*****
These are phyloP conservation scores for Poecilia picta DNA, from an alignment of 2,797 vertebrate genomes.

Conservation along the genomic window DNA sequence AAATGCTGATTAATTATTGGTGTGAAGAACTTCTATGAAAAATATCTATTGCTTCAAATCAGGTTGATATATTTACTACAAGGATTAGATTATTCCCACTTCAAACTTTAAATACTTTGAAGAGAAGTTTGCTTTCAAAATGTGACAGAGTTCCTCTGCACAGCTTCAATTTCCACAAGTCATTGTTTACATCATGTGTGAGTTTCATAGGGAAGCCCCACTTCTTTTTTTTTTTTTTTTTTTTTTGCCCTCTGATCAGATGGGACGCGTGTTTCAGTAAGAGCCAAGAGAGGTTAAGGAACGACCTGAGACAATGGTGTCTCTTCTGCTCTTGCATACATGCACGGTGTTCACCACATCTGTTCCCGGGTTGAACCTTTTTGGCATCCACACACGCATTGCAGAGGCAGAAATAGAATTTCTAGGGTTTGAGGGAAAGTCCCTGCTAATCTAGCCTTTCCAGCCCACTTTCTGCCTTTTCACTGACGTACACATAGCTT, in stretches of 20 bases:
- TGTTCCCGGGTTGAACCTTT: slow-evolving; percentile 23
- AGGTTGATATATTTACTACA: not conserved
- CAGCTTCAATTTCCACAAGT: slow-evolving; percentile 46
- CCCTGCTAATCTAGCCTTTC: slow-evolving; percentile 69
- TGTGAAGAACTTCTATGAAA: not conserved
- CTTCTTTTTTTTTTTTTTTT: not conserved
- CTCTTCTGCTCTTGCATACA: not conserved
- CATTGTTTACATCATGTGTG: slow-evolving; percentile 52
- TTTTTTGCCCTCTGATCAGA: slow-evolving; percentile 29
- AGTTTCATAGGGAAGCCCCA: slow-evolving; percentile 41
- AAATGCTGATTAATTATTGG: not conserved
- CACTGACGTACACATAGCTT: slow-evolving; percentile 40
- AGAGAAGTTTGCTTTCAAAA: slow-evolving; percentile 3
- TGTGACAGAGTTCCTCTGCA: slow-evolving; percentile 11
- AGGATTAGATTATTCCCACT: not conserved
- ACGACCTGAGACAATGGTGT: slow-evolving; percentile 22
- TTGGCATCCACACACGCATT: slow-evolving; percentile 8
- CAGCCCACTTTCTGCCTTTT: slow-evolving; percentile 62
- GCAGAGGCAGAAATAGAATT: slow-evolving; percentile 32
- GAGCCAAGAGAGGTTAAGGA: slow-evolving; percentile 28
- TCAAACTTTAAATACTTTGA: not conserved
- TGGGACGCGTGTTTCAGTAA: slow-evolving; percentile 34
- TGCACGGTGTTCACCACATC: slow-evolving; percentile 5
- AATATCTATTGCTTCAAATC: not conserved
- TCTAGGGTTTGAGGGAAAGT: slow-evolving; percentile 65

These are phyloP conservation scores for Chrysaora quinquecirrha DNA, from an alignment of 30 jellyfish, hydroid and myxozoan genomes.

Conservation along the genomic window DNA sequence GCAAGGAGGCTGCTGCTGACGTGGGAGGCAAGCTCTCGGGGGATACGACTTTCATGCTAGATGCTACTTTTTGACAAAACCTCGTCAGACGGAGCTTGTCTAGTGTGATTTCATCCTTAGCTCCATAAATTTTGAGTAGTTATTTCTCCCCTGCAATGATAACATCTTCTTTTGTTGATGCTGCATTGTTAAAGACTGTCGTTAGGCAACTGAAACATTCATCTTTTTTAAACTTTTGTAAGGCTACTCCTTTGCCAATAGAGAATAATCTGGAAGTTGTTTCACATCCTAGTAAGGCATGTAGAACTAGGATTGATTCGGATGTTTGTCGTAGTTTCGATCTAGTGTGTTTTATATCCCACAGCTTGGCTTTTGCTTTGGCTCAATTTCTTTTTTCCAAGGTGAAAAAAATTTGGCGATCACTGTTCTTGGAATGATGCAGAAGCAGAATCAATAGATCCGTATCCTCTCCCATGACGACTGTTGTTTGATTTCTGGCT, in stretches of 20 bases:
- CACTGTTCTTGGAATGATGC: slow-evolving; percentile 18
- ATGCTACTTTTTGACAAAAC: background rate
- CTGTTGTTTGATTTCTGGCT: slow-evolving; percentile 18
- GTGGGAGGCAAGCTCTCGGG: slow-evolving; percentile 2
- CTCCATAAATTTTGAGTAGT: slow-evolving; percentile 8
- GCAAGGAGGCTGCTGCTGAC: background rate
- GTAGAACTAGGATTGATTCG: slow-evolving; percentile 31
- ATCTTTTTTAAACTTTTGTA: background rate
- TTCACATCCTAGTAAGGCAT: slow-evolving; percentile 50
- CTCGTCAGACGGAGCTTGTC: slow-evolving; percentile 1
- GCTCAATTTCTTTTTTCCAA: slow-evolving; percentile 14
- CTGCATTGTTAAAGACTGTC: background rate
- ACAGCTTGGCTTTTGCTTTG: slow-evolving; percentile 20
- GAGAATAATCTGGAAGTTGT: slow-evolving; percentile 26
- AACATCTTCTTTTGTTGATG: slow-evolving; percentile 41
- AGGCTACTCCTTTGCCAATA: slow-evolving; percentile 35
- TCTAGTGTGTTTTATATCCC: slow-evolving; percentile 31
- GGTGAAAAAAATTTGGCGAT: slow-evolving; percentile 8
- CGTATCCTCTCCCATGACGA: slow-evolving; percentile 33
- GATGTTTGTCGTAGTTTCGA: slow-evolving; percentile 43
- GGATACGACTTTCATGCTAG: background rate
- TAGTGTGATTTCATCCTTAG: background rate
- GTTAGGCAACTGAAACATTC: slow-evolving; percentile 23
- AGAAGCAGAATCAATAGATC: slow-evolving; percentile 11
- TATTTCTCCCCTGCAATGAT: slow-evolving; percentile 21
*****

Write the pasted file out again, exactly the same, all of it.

These are phyloP conservation scores for Poecilia picta DNA, from an alignment of 2,797 vertebrate genomes.

Conservation along the genomic window DNA sequence AAATGCTGATTAATTATTGGTGTGAAGAACTTCTATGAAAAATATCTATTGCTTCAAATCAGGTTGATATATTTACTACAAGGATTAGATTATTCCCACTTCAAACTTTAAATACTTTGAAGAGAAGTTTGCTTTCAAAATGTGACAGAGTTCCTCTGCACAGCTTCAATTTCCACAAGTCATTGTTTACATCATGTGTGAGTTTCATAGGGAAGCCCCACTTCTTTTTTTTTTTTTTTTTTTTTTGCCCTCTGATCAGATGGGACGCGTGTTTCAGTAAGAGCCAAGAGAGGTTAAGGAACGACCTGAGACAATGGTGTCTCTTCTGCTCTTGCATACATGCACGGTGTTCACCACATCTGTTCCCGGGTTGAACCTTTTTGGCATCCACACACGCATTGCAGAGGCAGAAATAGAATTTCTAGGGTTTGAGGGAAAGTCCCTGCTAATCTAGCCTTTCCAGCCCACTTTCTGCCTTTTCACTGACGTACACATAGCTT, in stretches of 20 bases:
- TGTTCCCGGGTTGAACCTTT: slow-evolving; percentile 23
- AGGTTGATATATTTACTACA: not conserved
- CAGCTTCAATTTCCACAAGT: slow-evolving; percentile 46
- CCCTGCTAATCTAGCCTTTC: slow-evolving; percentile 69
- TGTGAAGAACTTCTATGAAA: not conserved
- CTTCTTTTTTTTTTTTTTTT: not conserved
- CTCTTCTGCTCTTGCATACA: not conserved
- CATTGTTTACATCATGTGTG: slow-evolving; percentile 52
- TTTTTTGCCCTCTGATCAGA: slow-evolving; percentile 29
- AGTTTCATAGGGAAGCCCCA: slow-evolving; percentile 41
- AAATGCTGATTAATTATTGG: not conserved
- CACTGACGTACACATAGCTT: slow-evolving; percentile 40
- AGAGAAGTTTGCTTTCAAAA: slow-evolving; percentile 3
- TGTGACAGAGTTCCTCTGCA: slow-evolving; percentile 11
- AGGATTAGATTATTCCCACT: not conserved
- ACGACCTGAGACAATGGTGT: slow-evolving; percentile 22
- TTGGCATCCACACACGCATT: slow-evolving; percentile 8
- CAGCCCACTTTCTGCCTTTT: slow-evolving; percentile 62
- GCAGAGGCAGAAATAGAATT: slow-evolving; percentile 32
- GAGCCAAGAGAGGTTAAGGA: slow-evolving; percentile 28
- TCAAACTTTAAATACTTTGA: not conserved
- TGGGACGCGTGTTTCAGTAA: slow-evolving; percentile 34
- TGCACGGTGTTCACCACATC: slow-evolving; percentile 5
- AATATCTATTGCTTCAAATC: not conserved
- TCTAGGGTTTGAGGGAAAGT: slow-evolving; percentile 65

These are phyloP conservation scores for Chrysaora quinquecirrha DNA, from an alignment of 30 jellyfish, hydroid and myxozoan genomes.

Conservation along the genomic window DNA sequence GCAAGGAGGCTGCTGCTGACGTGGGAGGCAAGCTCTCGGGGGATACGACTTTCATGCTAGATGCTACTTTTTGACAAAACCTCGTCAGACGGAGCTTGTCTAGTGTGATTTCATCCTTAGCTCCATAAATTTTGAGTAGTTATTTCTCCCCTGCAATGATAACATCTTCTTTTGTTGATGCTGCATTGTTAAAGACTGTCGTTAGGCAACTGAAACATTCATCTTTTTTAAACTTTTGTAAGGCTACTCCTTTGCCAATAGAGAATAATCTGGAAGTTGTTTCACATCCTAGTAAGGCATGTAGAACTAGGATTGATTCGGATGTTTGTCGTAGTTTCGATCTAGTGTGTTTTATATCCCACAGCTTGGCTTTTGCTTTGGCTCAATTTCTTTTTTCCAAGGTGAAAAAAATTTGGCGATCACTGTTCTTGGAATGATGCAGAAGCAGAATCAATAGATCCGTATCCTCTCCCATGACGACTGTTGTTTGATTTCTGGCT, in stretches of 20 bases:
- CACTGTTCTTGGAATGATGC: slow-evolving; percentile 18
- ATGCTACTTTTTGACAAAAC: background rate
- CTGTTGTTTGATTTCTGGCT: slow-evolving; percentile 18
- GTGGGAGGCAAGCTCTCGGG: slow-evolving; percentile 2
- CTCCATAAATTTTGAGTAGT: slow-evolving; percentile 8
- GCAAGGAGGCTGCTGCTGAC: background rate
- GTAGAACTAGGATTGATTCG: slow-evolving; percentile 31
- ATCTTTTTTAAACTTTTGTA: background rate
- TTCACATCCTAGTAAGGCAT: slow-evolving; percentile 50
- CTCGTCAGACGGAGCTTGTC: slow-evolving; percentile 1
- GCTCAATTTCTTTTTTCCAA: slow-evolving; percentile 14
- CTGCATTGTTAAAGACTGTC: background rate
- ACAGCTTGGCTTTTGCTTTG: slow-evolving; percentile 20
- GAGAATAATCTGGAAGTTGT: slow-evolving; percentile 26
- AACATCTTCTTTTGTTGATG: slow-evolving; percentile 41
- AGGCTACTCCTTTGCCAATA: slow-evolving; percentile 35
- TCTAGTGTGTTTTATATCCC: slow-evolving; percentile 31
- GGTGAAAAAAATTTGGCGAT: slow-evolving; percentile 8
- CGTATCCTCTCCCATGACGA: slow-evolving; percentile 33
- GATGTTTGTCGTAGTTTCGA: slow-evolving; percentile 43
- GGATACGACTTTCATGCTAG: background rate
- TAGTGTGATTTCATCCTTAG: background rate
- GTTAGGCAACTGAAACATTC: slow-evolving; percentile 23
- AGAAGCAGAATCAATAGATC: slow-evolving; percentile 11
- TATTTCTCCCCTGCAATGAT: slow-evolving; percentile 21